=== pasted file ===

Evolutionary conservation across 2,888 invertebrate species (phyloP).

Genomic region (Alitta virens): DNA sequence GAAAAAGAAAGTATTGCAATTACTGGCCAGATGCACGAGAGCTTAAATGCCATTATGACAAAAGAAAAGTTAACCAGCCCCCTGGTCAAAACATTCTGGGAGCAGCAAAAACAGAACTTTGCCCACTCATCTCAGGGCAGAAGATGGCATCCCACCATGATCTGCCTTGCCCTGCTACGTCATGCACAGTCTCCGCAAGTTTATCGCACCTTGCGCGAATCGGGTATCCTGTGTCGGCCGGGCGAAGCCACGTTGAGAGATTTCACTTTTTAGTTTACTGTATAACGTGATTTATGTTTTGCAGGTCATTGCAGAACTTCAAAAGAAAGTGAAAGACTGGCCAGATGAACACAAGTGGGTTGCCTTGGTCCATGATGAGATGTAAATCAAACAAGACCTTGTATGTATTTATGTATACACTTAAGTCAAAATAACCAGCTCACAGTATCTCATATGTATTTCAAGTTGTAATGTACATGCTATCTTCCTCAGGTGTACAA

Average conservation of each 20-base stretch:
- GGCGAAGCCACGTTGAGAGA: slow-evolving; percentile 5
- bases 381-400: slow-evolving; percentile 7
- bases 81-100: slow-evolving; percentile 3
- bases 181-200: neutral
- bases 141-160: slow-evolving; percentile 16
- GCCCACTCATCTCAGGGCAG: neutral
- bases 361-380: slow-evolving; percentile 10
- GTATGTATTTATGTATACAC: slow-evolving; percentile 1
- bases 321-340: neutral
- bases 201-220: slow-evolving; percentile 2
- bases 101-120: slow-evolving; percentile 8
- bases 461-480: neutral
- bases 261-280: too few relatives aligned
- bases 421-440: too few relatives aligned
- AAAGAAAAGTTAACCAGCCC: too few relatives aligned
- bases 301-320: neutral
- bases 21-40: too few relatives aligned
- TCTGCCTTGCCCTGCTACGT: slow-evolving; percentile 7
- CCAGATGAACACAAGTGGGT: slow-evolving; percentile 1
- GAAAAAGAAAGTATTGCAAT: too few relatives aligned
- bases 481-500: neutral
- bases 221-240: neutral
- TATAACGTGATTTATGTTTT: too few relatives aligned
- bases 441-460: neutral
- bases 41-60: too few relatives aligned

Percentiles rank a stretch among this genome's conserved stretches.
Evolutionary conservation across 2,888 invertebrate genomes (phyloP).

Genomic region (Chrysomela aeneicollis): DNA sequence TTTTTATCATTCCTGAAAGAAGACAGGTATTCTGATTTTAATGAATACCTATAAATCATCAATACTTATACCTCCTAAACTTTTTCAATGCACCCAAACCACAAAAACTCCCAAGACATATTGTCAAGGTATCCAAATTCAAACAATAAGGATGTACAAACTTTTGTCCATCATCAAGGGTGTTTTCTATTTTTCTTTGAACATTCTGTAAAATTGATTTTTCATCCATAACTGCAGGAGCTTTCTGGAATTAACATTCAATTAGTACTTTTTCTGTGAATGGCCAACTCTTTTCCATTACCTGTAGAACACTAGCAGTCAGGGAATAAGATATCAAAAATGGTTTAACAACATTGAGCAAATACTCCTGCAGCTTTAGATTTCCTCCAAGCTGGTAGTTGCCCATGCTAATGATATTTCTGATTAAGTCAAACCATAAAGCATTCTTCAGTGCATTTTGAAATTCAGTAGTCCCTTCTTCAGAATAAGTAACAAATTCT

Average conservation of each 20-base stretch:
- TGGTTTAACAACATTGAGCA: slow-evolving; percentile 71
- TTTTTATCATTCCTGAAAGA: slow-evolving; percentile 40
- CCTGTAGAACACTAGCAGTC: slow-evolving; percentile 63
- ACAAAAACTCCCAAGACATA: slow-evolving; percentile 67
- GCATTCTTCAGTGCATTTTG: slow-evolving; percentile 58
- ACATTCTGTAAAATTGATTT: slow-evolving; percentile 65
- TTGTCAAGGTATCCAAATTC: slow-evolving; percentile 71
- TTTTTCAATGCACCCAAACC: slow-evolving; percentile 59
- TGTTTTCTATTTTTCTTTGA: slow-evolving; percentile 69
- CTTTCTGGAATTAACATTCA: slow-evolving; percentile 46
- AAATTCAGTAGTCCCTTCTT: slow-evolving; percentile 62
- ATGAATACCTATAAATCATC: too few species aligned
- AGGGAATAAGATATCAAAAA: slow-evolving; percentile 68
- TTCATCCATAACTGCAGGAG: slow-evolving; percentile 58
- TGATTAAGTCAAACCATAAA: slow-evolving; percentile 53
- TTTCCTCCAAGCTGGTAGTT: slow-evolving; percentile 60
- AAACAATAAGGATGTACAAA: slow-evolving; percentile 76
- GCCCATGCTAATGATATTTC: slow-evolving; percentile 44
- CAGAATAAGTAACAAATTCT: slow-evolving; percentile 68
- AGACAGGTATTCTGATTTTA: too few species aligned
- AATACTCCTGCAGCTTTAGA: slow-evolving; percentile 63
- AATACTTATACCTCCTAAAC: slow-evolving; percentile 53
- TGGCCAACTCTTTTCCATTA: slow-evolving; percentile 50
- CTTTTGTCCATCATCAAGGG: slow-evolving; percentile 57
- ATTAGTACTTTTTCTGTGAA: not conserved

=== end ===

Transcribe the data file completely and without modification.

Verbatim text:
Evolutionary conservation across 2,888 invertebrate species (phyloP).

Genomic region (Alitta virens): DNA sequence GAAAAAGAAAGTATTGCAATTACTGGCCAGATGCACGAGAGCTTAAATGCCATTATGACAAAAGAAAAGTTAACCAGCCCCCTGGTCAAAACATTCTGGGAGCAGCAAAAACAGAACTTTGCCCACTCATCTCAGGGCAGAAGATGGCATCCCACCATGATCTGCCTTGCCCTGCTACGTCATGCACAGTCTCCGCAAGTTTATCGCACCTTGCGCGAATCGGGTATCCTGTGTCGGCCGGGCGAAGCCACGTTGAGAGATTTCACTTTTTAGTTTACTGTATAACGTGATTTATGTTTTGCAGGTCATTGCAGAACTTCAAAAGAAAGTGAAAGACTGGCCAGATGAACACAAGTGGGTTGCCTTGGTCCATGATGAGATGTAAATCAAACAAGACCTTGTATGTATTTATGTATACACTTAAGTCAAAATAACCAGCTCACAGTATCTCATATGTATTTCAAGTTGTAATGTACATGCTATCTTCCTCAGGTGTACAA

Average conservation of each 20-base stretch:
- GGCGAAGCCACGTTGAGAGA: slow-evolving; percentile 5
- bases 381-400: slow-evolving; percentile 7
- bases 81-100: slow-evolving; percentile 3
- bases 181-200: neutral
- bases 141-160: slow-evolving; percentile 16
- GCCCACTCATCTCAGGGCAG: neutral
- bases 361-380: slow-evolving; percentile 10
- GTATGTATTTATGTATACAC: slow-evolving; percentile 1
- bases 321-340: neutral
- bases 201-220: slow-evolving; percentile 2
- bases 101-120: slow-evolving; percentile 8
- bases 461-480: neutral
- bases 261-280: too few relatives aligned
- bases 421-440: too few relatives aligned
- AAAGAAAAGTTAACCAGCCC: too few relatives aligned
- bases 301-320: neutral
- bases 21-40: too few relatives aligned
- TCTGCCTTGCCCTGCTACGT: slow-evolving; percentile 7
- CCAGATGAACACAAGTGGGT: slow-evolving; percentile 1
- GAAAAAGAAAGTATTGCAAT: too few relatives aligned
- bases 481-500: neutral
- bases 221-240: neutral
- TATAACGTGATTTATGTTTT: too few relatives aligned
- bases 441-460: neutral
- bases 41-60: too few relatives aligned

Percentiles rank a stretch among this genome's conserved stretches.
Evolutionary conservation across 2,888 invertebrate genomes (phyloP).

Genomic region (Chrysomela aeneicollis): DNA sequence TTTTTATCATTCCTGAAAGAAGACAGGTATTCTGATTTTAATGAATACCTATAAATCATCAATACTTATACCTCCTAAACTTTTTCAATGCACCCAAACCACAAAAACTCCCAAGACATATTGTCAAGGTATCCAAATTCAAACAATAAGGATGTACAAACTTTTGTCCATCATCAAGGGTGTTTTCTATTTTTCTTTGAACATTCTGTAAAATTGATTTTTCATCCATAACTGCAGGAGCTTTCTGGAATTAACATTCAATTAGTACTTTTTCTGTGAATGGCCAACTCTTTTCCATTACCTGTAGAACACTAGCAGTCAGGGAATAAGATATCAAAAATGGTTTAACAACATTGAGCAAATACTCCTGCAGCTTTAGATTTCCTCCAAGCTGGTAGTTGCCCATGCTAATGATATTTCTGATTAAGTCAAACCATAAAGCATTCTTCAGTGCATTTTGAAATTCAGTAGTCCCTTCTTCAGAATAAGTAACAAATTCT

Average conservation of each 20-base stretch:
- TGGTTTAACAACATTGAGCA: slow-evolving; percentile 71
- TTTTTATCATTCCTGAAAGA: slow-evolving; percentile 40
- CCTGTAGAACACTAGCAGTC: slow-evolving; percentile 63
- ACAAAAACTCCCAAGACATA: slow-evolving; percentile 67
- GCATTCTTCAGTGCATTTTG: slow-evolving; percentile 58
- ACATTCTGTAAAATTGATTT: slow-evolving; percentile 65
- TTGTCAAGGTATCCAAATTC: slow-evolving; percentile 71
- TTTTTCAATGCACCCAAACC: slow-evolving; percentile 59
- TGTTTTCTATTTTTCTTTGA: slow-evolving; percentile 69
- CTTTCTGGAATTAACATTCA: slow-evolving; percentile 46
- AAATTCAGTAGTCCCTTCTT: slow-evolving; percentile 62
- ATGAATACCTATAAATCATC: too few species aligned
- AGGGAATAAGATATCAAAAA: slow-evolving; percentile 68
- TTCATCCATAACTGCAGGAG: slow-evolving; percentile 58
- TGATTAAGTCAAACCATAAA: slow-evolving; percentile 53
- TTTCCTCCAAGCTGGTAGTT: slow-evolving; percentile 60
- AAACAATAAGGATGTACAAA: slow-evolving; percentile 76
- GCCCATGCTAATGATATTTC: slow-evolving; percentile 44
- CAGAATAAGTAACAAATTCT: slow-evolving; percentile 68
- AGACAGGTATTCTGATTTTA: too few species aligned
- AATACTCCTGCAGCTTTAGA: slow-evolving; percentile 63
- AATACTTATACCTCCTAAAC: slow-evolving; percentile 53
- TGGCCAACTCTTTTCCATTA: slow-evolving; percentile 50
- CTTTTGTCCATCATCAAGGG: slow-evolving; percentile 57
- ATTAGTACTTTTTCTGTGAA: not conserved